A lot has been said and written about the security talent shortage. A report by Cisco pegged the amount of unfilled cybersecurity jobs in 2019 at 1.5 million. A more recent report by Cybersecurity Ventures estimates 3.5 unfilled positions by 2021. Wherever the truth may lie, one thing is clear – the industry is not manufacturing cybersecurity professionals at a fast enough rate to meet current and future demand, so no one is expecting the security talent landscape to get better anytime soon.
CISOs and security teams have been doing their best to find creative solutions to this problem. For example, many have hired IT professionals and setup training programs to provide them with cybersecurity skills. This stopgap approach provides some relief, but is in no way a silver bullet. Furthermore, security leaders will tell you the greatest challenge lies in hiring experienced security professionals, and those can’t be created overnight. (Last I checked, a security professional with 10 years of experience takes about …well… 10 years in the making).
Nowhere is the skills shortage more prevalent than inside the SOC, where the increase in the volume of alerts requiring action far outpaces an organization’s ability to hire skilled analysts (AKA “Alert Fatigue”). It comes as little surprise therefore, that Security Orchestration, Automation and Response (SOAR) is gaining traction at such a break neck speed. (A recent report by Gartner predicts 15x growth in adoption over the next 3 years). At its core, SOAR is about increasing the efficiency of existing SOC analysts and helping security teams get more work done. Organizations who have embarked on the Security Orchestration journey have realized additional benefits that help them do more with less.
Here are some trivial and less trivial ways that SOAR tools help security teams deal with the talent shortage:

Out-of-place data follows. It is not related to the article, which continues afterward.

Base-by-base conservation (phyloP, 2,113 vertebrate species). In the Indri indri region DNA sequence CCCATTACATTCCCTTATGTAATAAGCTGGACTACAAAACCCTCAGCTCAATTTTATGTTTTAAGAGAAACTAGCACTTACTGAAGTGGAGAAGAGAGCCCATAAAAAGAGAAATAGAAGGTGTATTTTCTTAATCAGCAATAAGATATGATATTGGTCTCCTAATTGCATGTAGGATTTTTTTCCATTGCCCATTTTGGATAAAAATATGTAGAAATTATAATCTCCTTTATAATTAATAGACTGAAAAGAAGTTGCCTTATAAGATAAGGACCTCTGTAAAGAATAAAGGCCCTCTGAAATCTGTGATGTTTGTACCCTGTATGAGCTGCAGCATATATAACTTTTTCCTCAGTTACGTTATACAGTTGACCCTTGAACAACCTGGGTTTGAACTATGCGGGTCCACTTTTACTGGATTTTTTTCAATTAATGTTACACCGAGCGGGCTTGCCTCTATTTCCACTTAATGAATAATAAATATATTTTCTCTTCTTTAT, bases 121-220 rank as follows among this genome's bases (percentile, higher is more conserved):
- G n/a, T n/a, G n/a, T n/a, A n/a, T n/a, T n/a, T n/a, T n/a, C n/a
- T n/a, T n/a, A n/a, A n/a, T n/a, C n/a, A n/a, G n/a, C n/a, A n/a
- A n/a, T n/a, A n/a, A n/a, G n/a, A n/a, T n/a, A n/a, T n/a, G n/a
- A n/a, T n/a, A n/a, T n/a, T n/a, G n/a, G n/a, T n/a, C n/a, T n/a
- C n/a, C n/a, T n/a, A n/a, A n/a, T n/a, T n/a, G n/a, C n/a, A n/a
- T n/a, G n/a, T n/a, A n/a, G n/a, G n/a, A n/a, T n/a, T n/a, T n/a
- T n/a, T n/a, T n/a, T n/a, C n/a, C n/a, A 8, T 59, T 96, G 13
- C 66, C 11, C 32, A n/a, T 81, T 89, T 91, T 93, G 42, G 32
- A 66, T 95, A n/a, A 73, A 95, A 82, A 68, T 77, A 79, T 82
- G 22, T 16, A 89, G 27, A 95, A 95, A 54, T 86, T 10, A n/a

- Orchestration of disparate tools – when you break down the work of your typical SOC analyst, a lot of time is dedicated to “swivel chair integration” such as copying pasting results from one tool into another or switching between screens and tools. Security orchestration does more than integrate disparate tools in a single pane of glass (which of course saves precious time), it also eliminates a lot of the specialization that is required to run each security tool independently.
- Automated playbooks – Scalable and repeatable processes for iincident response and triage are vital to analyst productivity. Security orchestration lets teams automate the repetitive and manual tasks that are carried out in response to common IOCs.
- Tribal knowledge capture – What’s worse than trying to higher a new analyst? Having your most experienced analyst leave, along with the wealth of knowledge he or she has accumulated over the years. Security orchestration’s playbooks put the wisdom of your most experienced analysts at the hands of everyone.
- Faster analyst ramp-up – with a structured workbench for the SOC analyst, new hires can execute playbooks practically on day one, with step by step guidance on how to proceed with an investigation and clear escalation paths.
- Self-documentation – “I love documenting security incidents” said no-one ever. Security Orchestration’s built-in collaboration and case management allows security analysts to spend more time investigating and less time creating documentation and generating reports.
- Bottleneck identification – The best security orchestration platforms include powerful BI and reporting that let SOC managers identify bottlenecks and take action to remediate them, further increasing analyst productivity.
There is no single silver bullet to the cybersecurity talent shortage, but when you can’t just “throw bodies at the problem” organizations need to jump at every opportunity to automate repetitive tasks and make their existing and scarce security teams more productive.